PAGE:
Tuesday, April 25, 2017

Dissertation Digest: The Spanish Lamento: Discourses of Love, Power, and Gender in the Musical Theatre (1696–1718) by Maria Virginia Acuña

[Ed. Note: This "Dissertation Digest" is the first in an ongoing series aimed at drawing wider attention to in-progress and recently completed dissertations in musicology. Drafts of posts as well as inquiries are welcome at musicology-now@ams-net.org.]

Francisco Herrera el Mozo. Hall of Plays, Royal Alcázar of Madrid. c. 1670.
[Vienna, Österreichische Nationalbibliothek, Cod. 13217 Han.]

I was born in Toronto to Argentine immigrants. My mother, a trained performer of flamenco and Spanish classical dances, exposed me to Spanish music at a very early age. During our years in Toronto, and while my father was a graduate student at York University, I watched my mother perform on countless occasions and became enamoured with the sound of Spain. At the age of eight, I moved to Buenos Aires where I lived for nearly two decades. In Buenos Aires I started a degree in voice performance at the Conservatory of Music “Manuel de Falla,” where I learned a great amount of operatic repertoire, including Argentine and Spanish music from the nineteenth and twentieth centuries. In my late twenties, I returned to Canada to complete an undergraduate degree in music at the University of British Columbia (UBC). Here I sang my first Spanish tonadas with the UBC Early Music Ensemble and became increasingly interested in Spanish early music. In our music library, I found Louise Stein’s book on seventeenth-century Spanish theatre music together with a handful of other writings on the subject. I became fascinated with seventeenth-century Spain, a period that, to my surprise, had received very little attention in Anglo-American scholarship. At UBC I completed a master’s thesis that explored the intersection of politics and music in early modern Spain as well as the reception of Spanish music of this period both within and outside Spain. But in my first year of doctoral studies at the University of Toronto, my traditional interest in audiences expanded to embrace what was happening on the stage.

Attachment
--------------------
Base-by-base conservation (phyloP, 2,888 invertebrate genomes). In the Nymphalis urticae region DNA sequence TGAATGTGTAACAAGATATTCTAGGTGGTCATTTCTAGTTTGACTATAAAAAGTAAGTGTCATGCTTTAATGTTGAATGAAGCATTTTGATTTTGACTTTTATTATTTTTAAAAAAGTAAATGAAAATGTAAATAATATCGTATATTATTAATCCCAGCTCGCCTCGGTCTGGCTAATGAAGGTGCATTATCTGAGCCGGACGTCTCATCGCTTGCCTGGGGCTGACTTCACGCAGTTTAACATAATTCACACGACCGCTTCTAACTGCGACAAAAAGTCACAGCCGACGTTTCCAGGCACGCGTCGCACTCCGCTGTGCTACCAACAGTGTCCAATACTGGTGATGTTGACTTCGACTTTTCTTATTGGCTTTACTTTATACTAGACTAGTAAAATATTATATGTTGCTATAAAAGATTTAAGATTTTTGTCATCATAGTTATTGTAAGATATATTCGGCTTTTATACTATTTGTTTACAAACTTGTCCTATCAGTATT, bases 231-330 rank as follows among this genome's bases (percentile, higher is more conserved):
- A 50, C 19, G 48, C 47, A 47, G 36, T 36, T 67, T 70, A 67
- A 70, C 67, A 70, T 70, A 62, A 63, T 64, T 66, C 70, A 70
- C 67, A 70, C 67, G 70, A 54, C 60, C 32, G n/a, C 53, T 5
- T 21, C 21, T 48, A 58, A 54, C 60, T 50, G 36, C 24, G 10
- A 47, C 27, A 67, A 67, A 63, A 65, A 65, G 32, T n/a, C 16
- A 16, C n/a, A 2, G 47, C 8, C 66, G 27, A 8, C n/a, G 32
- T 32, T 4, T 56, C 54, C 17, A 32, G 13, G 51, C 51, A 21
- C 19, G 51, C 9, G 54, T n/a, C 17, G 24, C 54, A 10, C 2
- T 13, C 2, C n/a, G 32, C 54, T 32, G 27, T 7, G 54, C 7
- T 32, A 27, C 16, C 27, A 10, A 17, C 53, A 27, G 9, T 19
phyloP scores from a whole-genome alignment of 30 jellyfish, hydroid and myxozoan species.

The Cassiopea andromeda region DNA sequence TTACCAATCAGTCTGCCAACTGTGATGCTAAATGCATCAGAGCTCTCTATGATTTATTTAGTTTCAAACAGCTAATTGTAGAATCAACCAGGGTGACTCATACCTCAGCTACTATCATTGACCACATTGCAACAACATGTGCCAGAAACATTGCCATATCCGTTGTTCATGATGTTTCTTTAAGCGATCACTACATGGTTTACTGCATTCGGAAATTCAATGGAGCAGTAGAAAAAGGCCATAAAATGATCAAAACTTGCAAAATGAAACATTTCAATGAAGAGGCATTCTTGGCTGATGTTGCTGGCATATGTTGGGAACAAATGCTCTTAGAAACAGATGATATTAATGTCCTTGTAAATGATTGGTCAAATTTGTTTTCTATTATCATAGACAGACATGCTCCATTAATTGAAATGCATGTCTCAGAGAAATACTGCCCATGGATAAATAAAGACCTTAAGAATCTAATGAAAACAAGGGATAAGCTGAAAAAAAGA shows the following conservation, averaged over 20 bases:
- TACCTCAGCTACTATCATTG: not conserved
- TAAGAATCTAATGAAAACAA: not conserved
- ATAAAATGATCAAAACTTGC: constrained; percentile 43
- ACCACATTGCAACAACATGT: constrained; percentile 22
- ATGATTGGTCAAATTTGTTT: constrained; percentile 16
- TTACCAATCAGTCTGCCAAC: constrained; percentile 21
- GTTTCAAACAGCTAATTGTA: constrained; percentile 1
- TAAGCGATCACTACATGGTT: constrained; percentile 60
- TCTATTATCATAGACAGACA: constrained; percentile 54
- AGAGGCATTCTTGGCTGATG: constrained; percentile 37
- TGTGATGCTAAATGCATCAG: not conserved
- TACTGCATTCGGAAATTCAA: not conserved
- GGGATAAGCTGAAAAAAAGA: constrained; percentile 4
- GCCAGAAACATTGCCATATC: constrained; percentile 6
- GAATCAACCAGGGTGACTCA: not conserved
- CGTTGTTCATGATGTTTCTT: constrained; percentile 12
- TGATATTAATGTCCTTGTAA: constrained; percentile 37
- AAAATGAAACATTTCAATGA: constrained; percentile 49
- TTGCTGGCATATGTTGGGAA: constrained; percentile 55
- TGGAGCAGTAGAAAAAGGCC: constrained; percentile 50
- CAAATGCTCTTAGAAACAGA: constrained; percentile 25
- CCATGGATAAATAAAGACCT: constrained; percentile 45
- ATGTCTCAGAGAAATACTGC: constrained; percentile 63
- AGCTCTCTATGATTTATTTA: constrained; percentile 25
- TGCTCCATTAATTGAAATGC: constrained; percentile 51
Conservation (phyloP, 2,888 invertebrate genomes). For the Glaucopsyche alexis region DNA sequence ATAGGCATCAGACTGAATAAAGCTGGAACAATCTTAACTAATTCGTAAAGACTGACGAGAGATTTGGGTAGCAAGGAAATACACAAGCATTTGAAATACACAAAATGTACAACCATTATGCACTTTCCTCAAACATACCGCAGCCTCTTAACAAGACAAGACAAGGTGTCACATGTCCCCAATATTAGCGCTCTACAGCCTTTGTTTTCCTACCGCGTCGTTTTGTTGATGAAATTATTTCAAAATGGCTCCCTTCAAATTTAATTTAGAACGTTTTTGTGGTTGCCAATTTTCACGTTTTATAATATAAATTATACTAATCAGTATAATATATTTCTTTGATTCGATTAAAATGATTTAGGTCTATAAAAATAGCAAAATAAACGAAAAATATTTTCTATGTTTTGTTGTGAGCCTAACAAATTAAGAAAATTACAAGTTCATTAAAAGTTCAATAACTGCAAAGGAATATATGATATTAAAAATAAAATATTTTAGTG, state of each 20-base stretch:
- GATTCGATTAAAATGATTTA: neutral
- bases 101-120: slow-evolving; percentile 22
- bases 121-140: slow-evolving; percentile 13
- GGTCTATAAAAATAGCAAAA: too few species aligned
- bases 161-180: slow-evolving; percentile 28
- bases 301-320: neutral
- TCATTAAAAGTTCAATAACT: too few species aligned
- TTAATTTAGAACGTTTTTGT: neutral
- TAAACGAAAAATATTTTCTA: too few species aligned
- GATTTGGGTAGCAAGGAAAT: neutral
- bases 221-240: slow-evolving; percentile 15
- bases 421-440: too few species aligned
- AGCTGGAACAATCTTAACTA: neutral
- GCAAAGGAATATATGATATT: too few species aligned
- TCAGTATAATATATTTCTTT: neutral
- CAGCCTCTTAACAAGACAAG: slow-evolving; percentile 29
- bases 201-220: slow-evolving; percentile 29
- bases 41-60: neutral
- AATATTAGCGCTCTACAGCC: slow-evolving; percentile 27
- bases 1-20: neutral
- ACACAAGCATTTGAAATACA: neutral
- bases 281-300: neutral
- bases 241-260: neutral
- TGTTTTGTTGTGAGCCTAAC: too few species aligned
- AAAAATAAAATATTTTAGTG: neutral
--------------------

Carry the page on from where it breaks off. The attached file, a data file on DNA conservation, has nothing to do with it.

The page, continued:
My dissertation, “The Spanish Lamento: Discourses of Love, Power, and Gender in the Musical Theatre (1696–1718),” examines a little-studied period in the history of Spain through the lens of the lament, a climactic musical scene that peaked in popularity in the mythological zarzuela—Madrid’s leading court musico-theatrical genre of the period. This study asks why so many male characters sing laments in zarzuelas from the turn of the eighteenth century, and how the local theatrical practice of cross-dressing—namely, women en travesti—affected representations of masculinity in this genre, specifically in its lamenting scenes. (During this period, men, including castrati, were not allowed to sing serious roles in Spanish theatre.) I employ an interdisciplinary approach that addresses a full range of issues informing the Spanish lament. These include philosophical, medical, literary, and gender discourses on suffering love as well as local theatre practices. My analysis of both music and poetry further reflects this interdisciplinary approach. As a result, I bring into dialogue the fields of musicology and Spanish literature within a wider context of Spanish culture, while focusing specifically on Madrid’s musico-literary expression at the turn of the eighteenth century.

I examine sixteen laments appearing in nine extant zarzuelas from the period 1696–1718: Salir el amor del mundo (1696), Selva encantada de amor (ca. 1698), Apolo y Dafne (between 1701–04), Hasta lo insensible adora (1704), El imposible mayor en amor le vence amor (ca. 1705; rev. 1710), Las nuevas armas de amor (ca. 1705; rev. 1711), Veneno es de amor la envidia (ca. 1705; rev. 1711), Acis y Galatea (1708), and Jupiter y Semele (1718). Thirteen out of sixteen are male laments, while only three are for female characters. Among the numerous laments occurring in this repertory, I identify three types: first, Cupid’s laments as an allegorical representation of the Spanish monarch and of his struggle for power, second, male amorous complaints as a manifestation of contemporary philosophical perceptions about love and medical discourses about lovesickness and, finally, female laments carrying implicit pedagogical values meant to strengthen notions of female virtue and conduct.